About 100 high school youth from community and out-of-school organizations gathered along with their adult allies in Greensboro, North Carolina, this past weekend for a conference on food systems and inequality. The local group hosting the conference was the Food Youth Initiative, a project of the Center for Environmental Farming Systems.
Since he opened Pizzeria Mercato 15 months ago, Gabe Barker has had little time to do anything but create pizzas and Italian-influenced sides that make best use of locally grown ingredients.
If not for a drought, one of the Triangle’s best-known events to celebrate sustainable farming might not have launched the Farm to Fork Picnic Weekend, which will celebrate its 10th anniversary June 2-4 with events in Raleigh and Fearrington Village.
Thanks in part to the Center for Environmental Farming Systems, it’s getting easier for North Carolinians to find fresh food from local farmers in grocery stores, restaurants, schools and farmers markets.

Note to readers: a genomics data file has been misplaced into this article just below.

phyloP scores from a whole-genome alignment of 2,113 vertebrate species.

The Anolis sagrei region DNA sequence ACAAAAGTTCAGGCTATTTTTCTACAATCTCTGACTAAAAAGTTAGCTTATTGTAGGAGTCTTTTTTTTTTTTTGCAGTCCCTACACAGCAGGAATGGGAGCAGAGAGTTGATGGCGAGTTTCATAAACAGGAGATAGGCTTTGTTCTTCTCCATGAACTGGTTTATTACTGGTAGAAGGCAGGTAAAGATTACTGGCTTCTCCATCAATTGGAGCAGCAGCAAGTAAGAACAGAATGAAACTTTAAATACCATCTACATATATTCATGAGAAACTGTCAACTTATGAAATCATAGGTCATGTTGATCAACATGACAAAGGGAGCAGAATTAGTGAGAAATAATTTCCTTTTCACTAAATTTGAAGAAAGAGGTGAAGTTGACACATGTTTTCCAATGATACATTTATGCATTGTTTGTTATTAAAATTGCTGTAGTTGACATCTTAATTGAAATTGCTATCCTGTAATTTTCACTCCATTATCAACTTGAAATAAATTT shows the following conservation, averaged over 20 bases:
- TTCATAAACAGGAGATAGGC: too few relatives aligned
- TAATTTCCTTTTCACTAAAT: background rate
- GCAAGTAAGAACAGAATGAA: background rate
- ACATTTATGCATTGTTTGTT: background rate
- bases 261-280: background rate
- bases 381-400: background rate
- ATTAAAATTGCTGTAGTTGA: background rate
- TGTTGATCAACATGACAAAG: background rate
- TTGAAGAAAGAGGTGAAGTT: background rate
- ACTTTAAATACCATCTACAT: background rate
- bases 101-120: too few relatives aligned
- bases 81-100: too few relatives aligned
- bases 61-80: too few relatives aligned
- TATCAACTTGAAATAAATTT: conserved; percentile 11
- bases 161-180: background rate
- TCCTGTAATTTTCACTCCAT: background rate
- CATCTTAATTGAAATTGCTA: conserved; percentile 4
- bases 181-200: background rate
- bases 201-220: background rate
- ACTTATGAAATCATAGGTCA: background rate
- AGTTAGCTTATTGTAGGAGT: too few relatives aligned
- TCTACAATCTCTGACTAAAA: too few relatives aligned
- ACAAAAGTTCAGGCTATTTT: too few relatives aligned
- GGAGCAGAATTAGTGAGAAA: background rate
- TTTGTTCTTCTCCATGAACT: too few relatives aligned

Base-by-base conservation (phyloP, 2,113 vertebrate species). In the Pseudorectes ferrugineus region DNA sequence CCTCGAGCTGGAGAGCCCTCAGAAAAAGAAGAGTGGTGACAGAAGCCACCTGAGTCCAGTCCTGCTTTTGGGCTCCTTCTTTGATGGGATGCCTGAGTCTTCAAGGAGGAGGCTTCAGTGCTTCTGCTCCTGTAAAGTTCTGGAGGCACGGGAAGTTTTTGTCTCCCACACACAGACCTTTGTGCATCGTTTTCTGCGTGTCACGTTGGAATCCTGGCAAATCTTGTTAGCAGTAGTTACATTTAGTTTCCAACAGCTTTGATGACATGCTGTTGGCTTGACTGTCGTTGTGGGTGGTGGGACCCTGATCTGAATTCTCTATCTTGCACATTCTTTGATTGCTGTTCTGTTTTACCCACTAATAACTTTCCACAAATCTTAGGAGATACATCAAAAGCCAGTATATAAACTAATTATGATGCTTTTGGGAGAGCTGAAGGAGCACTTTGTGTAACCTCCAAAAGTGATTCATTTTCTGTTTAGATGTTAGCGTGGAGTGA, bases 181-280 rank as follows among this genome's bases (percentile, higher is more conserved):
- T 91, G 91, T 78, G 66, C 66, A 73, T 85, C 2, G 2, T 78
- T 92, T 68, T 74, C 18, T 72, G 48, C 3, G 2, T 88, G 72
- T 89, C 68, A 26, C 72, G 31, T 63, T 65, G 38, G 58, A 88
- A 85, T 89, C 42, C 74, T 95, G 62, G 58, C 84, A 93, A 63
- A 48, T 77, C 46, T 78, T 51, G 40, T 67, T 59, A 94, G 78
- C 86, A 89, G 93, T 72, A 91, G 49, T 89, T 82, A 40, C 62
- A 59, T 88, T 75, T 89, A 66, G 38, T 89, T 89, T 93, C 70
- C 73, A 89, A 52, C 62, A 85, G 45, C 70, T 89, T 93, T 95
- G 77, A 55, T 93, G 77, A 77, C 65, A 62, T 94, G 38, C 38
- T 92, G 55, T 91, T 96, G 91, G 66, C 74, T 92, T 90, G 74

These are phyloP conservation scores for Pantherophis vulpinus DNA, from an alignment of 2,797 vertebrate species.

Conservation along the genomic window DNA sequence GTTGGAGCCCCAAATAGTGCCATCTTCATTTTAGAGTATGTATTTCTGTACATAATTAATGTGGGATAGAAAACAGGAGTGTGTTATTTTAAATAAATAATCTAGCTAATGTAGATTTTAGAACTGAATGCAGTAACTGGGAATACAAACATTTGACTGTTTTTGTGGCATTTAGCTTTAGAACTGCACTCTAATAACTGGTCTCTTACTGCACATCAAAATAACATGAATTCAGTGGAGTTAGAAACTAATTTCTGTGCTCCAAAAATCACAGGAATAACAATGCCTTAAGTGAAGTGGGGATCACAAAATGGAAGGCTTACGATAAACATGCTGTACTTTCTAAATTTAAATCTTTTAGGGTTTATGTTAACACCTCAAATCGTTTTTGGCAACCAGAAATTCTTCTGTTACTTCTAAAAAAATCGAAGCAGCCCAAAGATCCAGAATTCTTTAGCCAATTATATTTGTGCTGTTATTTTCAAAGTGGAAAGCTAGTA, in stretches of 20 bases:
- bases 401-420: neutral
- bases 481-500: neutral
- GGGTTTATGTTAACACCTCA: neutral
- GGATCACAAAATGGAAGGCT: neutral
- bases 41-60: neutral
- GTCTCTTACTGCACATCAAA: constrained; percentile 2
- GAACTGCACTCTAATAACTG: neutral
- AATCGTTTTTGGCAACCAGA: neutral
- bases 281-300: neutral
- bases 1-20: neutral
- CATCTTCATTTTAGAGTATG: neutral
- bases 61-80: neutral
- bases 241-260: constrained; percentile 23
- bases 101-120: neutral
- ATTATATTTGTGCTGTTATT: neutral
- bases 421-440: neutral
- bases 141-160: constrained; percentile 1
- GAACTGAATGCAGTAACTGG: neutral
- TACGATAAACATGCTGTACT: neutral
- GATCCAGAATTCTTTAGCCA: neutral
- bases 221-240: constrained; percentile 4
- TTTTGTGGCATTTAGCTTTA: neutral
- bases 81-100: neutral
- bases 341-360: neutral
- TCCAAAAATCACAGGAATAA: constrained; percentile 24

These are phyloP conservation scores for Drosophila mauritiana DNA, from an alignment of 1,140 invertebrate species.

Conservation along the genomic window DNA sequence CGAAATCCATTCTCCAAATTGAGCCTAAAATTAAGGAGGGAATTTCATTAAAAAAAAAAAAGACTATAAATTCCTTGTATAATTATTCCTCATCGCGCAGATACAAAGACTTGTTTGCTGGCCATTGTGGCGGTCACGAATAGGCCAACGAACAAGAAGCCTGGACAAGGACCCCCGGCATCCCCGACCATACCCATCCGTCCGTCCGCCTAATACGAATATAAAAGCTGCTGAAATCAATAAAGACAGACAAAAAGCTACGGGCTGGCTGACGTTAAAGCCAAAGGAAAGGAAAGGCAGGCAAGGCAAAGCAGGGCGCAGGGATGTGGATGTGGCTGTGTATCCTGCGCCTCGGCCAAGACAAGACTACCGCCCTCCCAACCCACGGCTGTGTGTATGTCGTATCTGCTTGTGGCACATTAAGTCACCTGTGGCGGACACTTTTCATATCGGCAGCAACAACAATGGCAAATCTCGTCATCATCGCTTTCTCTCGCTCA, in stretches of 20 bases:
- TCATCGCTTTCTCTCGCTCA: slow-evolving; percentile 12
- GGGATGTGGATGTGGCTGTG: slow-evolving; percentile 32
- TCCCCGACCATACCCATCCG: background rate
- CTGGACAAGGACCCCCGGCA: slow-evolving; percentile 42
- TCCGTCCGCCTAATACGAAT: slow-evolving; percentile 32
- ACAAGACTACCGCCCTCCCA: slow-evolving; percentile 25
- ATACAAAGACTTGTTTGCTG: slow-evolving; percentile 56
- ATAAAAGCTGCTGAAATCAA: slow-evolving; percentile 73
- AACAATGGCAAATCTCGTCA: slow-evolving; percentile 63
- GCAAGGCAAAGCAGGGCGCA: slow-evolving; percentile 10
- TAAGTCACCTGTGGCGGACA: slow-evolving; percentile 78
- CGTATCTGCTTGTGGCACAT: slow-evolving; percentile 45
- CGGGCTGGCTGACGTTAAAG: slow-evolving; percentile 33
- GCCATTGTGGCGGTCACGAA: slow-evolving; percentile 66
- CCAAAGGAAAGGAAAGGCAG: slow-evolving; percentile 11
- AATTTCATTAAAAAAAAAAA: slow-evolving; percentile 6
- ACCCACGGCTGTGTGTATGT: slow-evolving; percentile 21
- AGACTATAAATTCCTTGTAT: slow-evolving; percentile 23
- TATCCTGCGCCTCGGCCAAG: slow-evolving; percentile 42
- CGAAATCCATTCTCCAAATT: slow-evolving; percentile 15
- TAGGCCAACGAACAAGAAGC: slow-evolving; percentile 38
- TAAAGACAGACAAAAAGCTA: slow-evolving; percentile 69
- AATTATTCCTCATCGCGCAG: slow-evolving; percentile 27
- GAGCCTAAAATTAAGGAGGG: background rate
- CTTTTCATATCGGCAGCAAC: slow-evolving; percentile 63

Supporters of this year's 10th anniversary Farm to Fork Picnic will get one sweet deal when they sample Triangle-made sips and snacks derived from local honey, fruit and spices.
Over 92 percent of N.C. residents do not eat the recommended servings of fruits and vegetables per day. Whether that’s due to access or awareness of healthy foods, many organizations are working together to solve this problem. From the Food Bank of Central and Eastern North Carolina to the Center for Environmental Farming Systems, organizations are focused on building healthier lifestyles across the state.
Cheetie Kumar is truly going the distance this year to demonstrate her commitment to Farm to Fork's decade-long mission of promoting the relationships between sustainable farmers, chefs and culinary artisans.
This June, more than 70 farms and restaurants will come together for the 10th annual Farm to Fork Picnic to celebrate the partnerships that have helped make the Triangle a food destination.
At NC State, horticultural science graduate student Lisa Johnson is shedding light on farm-level food losses and taking the first steps toward reducing them.
By now, the 40% of food that’s wasted in the US is a widely accepted figure. However, the calculations behind it leave out a very important part of the food system: farm-level food waste.